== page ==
The White House has announced that major companies, including OpenAI, Amazon, Microsoft, and Meta, have voluntarily committed to adhering to AI security protocols.
This initiative showcases a collective effort by leading US technology firms, such as OpenAI (the creator of ChatGPT), Amazon, Google, Meta, and Microsoft, to follow artificial intelligence security standards set by the US government, as reported by Anadolu Agency.
According to a White House press release, these US-based companies have pledged to meet these security guidelines before their artificial intelligence products hit the market. The protocols include requirements for third-party audits of AI systems used commercially and measures to protect personal data.
The announcement further highlighted that companies like Anthropic, Inflection, and OpenAI have agreed to undertake security assessments, with a portion of these evaluations conducted by independent experts. These assessments are designed to mitigate potential biosecurity and cybersecurity risks.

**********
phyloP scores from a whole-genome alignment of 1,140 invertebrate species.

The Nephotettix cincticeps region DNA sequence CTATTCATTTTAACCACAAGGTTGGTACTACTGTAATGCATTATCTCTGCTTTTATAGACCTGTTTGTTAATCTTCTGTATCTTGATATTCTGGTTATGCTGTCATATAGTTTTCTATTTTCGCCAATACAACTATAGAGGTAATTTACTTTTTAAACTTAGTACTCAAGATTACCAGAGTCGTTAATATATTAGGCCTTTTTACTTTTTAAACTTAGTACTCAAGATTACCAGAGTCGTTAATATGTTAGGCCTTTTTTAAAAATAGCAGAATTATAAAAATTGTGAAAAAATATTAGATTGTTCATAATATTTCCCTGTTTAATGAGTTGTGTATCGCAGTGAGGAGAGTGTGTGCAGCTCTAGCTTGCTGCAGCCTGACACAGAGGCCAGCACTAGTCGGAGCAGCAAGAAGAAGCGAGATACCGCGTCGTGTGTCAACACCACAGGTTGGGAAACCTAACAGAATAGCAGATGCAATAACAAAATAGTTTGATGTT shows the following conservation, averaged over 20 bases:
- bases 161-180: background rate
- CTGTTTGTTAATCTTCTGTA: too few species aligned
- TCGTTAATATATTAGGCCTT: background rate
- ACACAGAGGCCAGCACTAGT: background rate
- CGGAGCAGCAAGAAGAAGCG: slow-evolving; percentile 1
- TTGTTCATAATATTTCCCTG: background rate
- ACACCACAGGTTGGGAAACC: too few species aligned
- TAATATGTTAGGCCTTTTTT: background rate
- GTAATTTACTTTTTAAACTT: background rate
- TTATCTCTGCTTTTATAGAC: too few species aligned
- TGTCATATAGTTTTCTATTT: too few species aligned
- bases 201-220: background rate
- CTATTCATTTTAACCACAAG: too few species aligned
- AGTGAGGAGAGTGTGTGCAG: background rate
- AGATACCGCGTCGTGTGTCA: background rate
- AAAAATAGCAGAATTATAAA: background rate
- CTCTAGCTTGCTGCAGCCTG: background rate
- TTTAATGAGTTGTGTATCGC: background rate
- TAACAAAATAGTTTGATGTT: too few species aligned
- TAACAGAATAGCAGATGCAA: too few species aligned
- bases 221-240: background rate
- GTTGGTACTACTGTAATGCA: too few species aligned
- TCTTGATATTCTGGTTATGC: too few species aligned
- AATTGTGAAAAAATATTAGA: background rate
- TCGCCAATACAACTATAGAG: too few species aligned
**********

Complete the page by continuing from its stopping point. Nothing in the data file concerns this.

Moreover, as part of their commitment to these security standards, these firms have agreed to publicly disclose any vulnerabilities and risks associated with their technologies.
These agreed measures are anticipated to serve as a framework for Congress to develop legislation regulating artificial intelligence in the future. The press release also noted that the formulation of these security measures involved consultations with various countries, including the UK, Japan, South Korea, and Australia.
Globally, significant strides are being made towards AI regulation. The United Nations Secretary-General, Antonio Guterres, has announced the creation of a UN high-level advisory board to set worldwide AI standards by the year’s end.
In the US, Senate Majority Leader Chuck Schumer has called for immediate congressional action to enact AI security regulations.
High-profile tech executives advocating for AI regulation met with President Joe Biden, Vice President Kamala Harris, and other officials at the White House in May. The European Union and other countries are also exploring ways to regulate AI security, indicating a global movement towards establishing robust AI governance frameworks.
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